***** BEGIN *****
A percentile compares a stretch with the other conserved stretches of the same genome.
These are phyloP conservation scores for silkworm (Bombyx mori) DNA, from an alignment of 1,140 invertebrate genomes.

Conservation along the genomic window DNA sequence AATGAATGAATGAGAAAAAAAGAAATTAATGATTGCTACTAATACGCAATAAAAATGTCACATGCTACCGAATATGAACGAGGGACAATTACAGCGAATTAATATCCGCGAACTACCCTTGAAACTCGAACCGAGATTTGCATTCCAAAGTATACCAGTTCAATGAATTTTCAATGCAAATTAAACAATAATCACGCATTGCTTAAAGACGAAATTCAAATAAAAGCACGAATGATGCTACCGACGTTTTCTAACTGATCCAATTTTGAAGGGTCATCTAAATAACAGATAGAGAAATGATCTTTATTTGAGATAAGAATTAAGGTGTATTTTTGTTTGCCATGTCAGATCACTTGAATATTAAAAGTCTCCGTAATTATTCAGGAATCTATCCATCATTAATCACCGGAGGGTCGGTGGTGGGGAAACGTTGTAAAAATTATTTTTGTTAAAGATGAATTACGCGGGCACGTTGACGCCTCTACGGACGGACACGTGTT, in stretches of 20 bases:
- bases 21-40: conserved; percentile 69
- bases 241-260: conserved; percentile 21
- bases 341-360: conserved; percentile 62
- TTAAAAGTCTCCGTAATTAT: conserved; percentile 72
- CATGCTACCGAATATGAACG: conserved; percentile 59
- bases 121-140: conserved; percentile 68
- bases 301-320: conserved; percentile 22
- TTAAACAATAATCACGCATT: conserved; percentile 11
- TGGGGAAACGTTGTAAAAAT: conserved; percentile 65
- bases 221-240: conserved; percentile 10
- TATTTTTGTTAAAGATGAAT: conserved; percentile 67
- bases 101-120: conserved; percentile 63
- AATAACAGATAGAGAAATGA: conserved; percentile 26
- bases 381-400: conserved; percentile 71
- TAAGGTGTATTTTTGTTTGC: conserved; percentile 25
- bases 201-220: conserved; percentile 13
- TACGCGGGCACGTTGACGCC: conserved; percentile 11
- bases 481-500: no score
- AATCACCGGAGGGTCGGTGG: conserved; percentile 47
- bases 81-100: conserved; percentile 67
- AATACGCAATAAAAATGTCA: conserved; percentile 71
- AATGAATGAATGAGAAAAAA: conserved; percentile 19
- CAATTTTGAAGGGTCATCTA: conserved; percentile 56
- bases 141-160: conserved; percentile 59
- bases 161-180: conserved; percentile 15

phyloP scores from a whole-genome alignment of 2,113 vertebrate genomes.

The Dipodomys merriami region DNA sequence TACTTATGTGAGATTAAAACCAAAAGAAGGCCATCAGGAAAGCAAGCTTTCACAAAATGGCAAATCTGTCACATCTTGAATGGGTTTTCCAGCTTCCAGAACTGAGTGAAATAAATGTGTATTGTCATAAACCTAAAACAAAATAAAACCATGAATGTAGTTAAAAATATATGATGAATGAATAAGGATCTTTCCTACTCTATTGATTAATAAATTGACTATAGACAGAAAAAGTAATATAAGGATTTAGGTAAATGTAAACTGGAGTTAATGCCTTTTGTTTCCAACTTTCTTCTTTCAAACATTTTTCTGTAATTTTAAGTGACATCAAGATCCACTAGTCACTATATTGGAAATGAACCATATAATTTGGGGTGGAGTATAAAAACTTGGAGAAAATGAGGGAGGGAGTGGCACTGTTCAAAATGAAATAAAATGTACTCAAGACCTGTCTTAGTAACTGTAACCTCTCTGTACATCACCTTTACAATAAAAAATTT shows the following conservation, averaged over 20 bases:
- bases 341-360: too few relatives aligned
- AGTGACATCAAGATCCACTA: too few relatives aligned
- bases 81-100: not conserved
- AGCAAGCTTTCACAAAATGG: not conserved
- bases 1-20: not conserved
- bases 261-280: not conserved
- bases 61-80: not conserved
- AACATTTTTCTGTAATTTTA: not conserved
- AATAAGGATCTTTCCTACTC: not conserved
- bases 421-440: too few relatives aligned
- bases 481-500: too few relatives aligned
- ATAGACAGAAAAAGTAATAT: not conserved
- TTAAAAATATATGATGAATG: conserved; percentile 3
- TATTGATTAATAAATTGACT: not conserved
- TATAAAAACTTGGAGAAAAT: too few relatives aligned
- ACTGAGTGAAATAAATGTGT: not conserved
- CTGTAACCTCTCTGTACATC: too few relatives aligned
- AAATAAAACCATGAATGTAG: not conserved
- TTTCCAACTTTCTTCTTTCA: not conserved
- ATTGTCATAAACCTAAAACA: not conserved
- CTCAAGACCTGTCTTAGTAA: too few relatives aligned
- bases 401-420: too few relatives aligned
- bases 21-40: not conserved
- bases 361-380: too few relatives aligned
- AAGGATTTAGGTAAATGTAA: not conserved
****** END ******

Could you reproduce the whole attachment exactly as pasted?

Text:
A percentile compares a stretch with the other conserved stretches of the same genome.
These are phyloP conservation scores for silkworm (Bombyx mori) DNA, from an alignment of 1,140 invertebrate genomes.

Conservation along the genomic window DNA sequence AATGAATGAATGAGAAAAAAAGAAATTAATGATTGCTACTAATACGCAATAAAAATGTCACATGCTACCGAATATGAACGAGGGACAATTACAGCGAATTAATATCCGCGAACTACCCTTGAAACTCGAACCGAGATTTGCATTCCAAAGTATACCAGTTCAATGAATTTTCAATGCAAATTAAACAATAATCACGCATTGCTTAAAGACGAAATTCAAATAAAAGCACGAATGATGCTACCGACGTTTTCTAACTGATCCAATTTTGAAGGGTCATCTAAATAACAGATAGAGAAATGATCTTTATTTGAGATAAGAATTAAGGTGTATTTTTGTTTGCCATGTCAGATCACTTGAATATTAAAAGTCTCCGTAATTATTCAGGAATCTATCCATCATTAATCACCGGAGGGTCGGTGGTGGGGAAACGTTGTAAAAATTATTTTTGTTAAAGATGAATTACGCGGGCACGTTGACGCCTCTACGGACGGACACGTGTT, in stretches of 20 bases:
- bases 21-40: conserved; percentile 69
- bases 241-260: conserved; percentile 21
- bases 341-360: conserved; percentile 62
- TTAAAAGTCTCCGTAATTAT: conserved; percentile 72
- CATGCTACCGAATATGAACG: conserved; percentile 59
- bases 121-140: conserved; percentile 68
- bases 301-320: conserved; percentile 22
- TTAAACAATAATCACGCATT: conserved; percentile 11
- TGGGGAAACGTTGTAAAAAT: conserved; percentile 65
- bases 221-240: conserved; percentile 10
- TATTTTTGTTAAAGATGAAT: conserved; percentile 67
- bases 101-120: conserved; percentile 63
- AATAACAGATAGAGAAATGA: conserved; percentile 26
- bases 381-400: conserved; percentile 71
- TAAGGTGTATTTTTGTTTGC: conserved; percentile 25
- bases 201-220: conserved; percentile 13
- TACGCGGGCACGTTGACGCC: conserved; percentile 11
- bases 481-500: no score
- AATCACCGGAGGGTCGGTGG: conserved; percentile 47
- bases 81-100: conserved; percentile 67
- AATACGCAATAAAAATGTCA: conserved; percentile 71
- AATGAATGAATGAGAAAAAA: conserved; percentile 19
- CAATTTTGAAGGGTCATCTA: conserved; percentile 56
- bases 141-160: conserved; percentile 59
- bases 161-180: conserved; percentile 15

phyloP scores from a whole-genome alignment of 2,113 vertebrate genomes.

The Dipodomys merriami region DNA sequence TACTTATGTGAGATTAAAACCAAAAGAAGGCCATCAGGAAAGCAAGCTTTCACAAAATGGCAAATCTGTCACATCTTGAATGGGTTTTCCAGCTTCCAGAACTGAGTGAAATAAATGTGTATTGTCATAAACCTAAAACAAAATAAAACCATGAATGTAGTTAAAAATATATGATGAATGAATAAGGATCTTTCCTACTCTATTGATTAATAAATTGACTATAGACAGAAAAAGTAATATAAGGATTTAGGTAAATGTAAACTGGAGTTAATGCCTTTTGTTTCCAACTTTCTTCTTTCAAACATTTTTCTGTAATTTTAAGTGACATCAAGATCCACTAGTCACTATATTGGAAATGAACCATATAATTTGGGGTGGAGTATAAAAACTTGGAGAAAATGAGGGAGGGAGTGGCACTGTTCAAAATGAAATAAAATGTACTCAAGACCTGTCTTAGTAACTGTAACCTCTCTGTACATCACCTTTACAATAAAAAATTT shows the following conservation, averaged over 20 bases:
- bases 341-360: too few relatives aligned
- AGTGACATCAAGATCCACTA: too few relatives aligned
- bases 81-100: not conserved
- AGCAAGCTTTCACAAAATGG: not conserved
- bases 1-20: not conserved
- bases 261-280: not conserved
- bases 61-80: not conserved
- AACATTTTTCTGTAATTTTA: not conserved
- AATAAGGATCTTTCCTACTC: not conserved
- bases 421-440: too few relatives aligned
- bases 481-500: too few relatives aligned
- ATAGACAGAAAAAGTAATAT: not conserved
- TTAAAAATATATGATGAATG: conserved; percentile 3
- TATTGATTAATAAATTGACT: not conserved
- TATAAAAACTTGGAGAAAAT: too few relatives aligned
- ACTGAGTGAAATAAATGTGT: not conserved
- CTGTAACCTCTCTGTACATC: too few relatives aligned
- AAATAAAACCATGAATGTAG: not conserved
- TTTCCAACTTTCTTCTTTCA: not conserved
- ATTGTCATAAACCTAAAACA: not conserved
- CTCAAGACCTGTCTTAGTAA: too few relatives aligned
- bases 401-420: too few relatives aligned
- bases 21-40: not conserved
- bases 361-380: too few relatives aligned
- AAGGATTTAGGTAAATGTAA: not conserved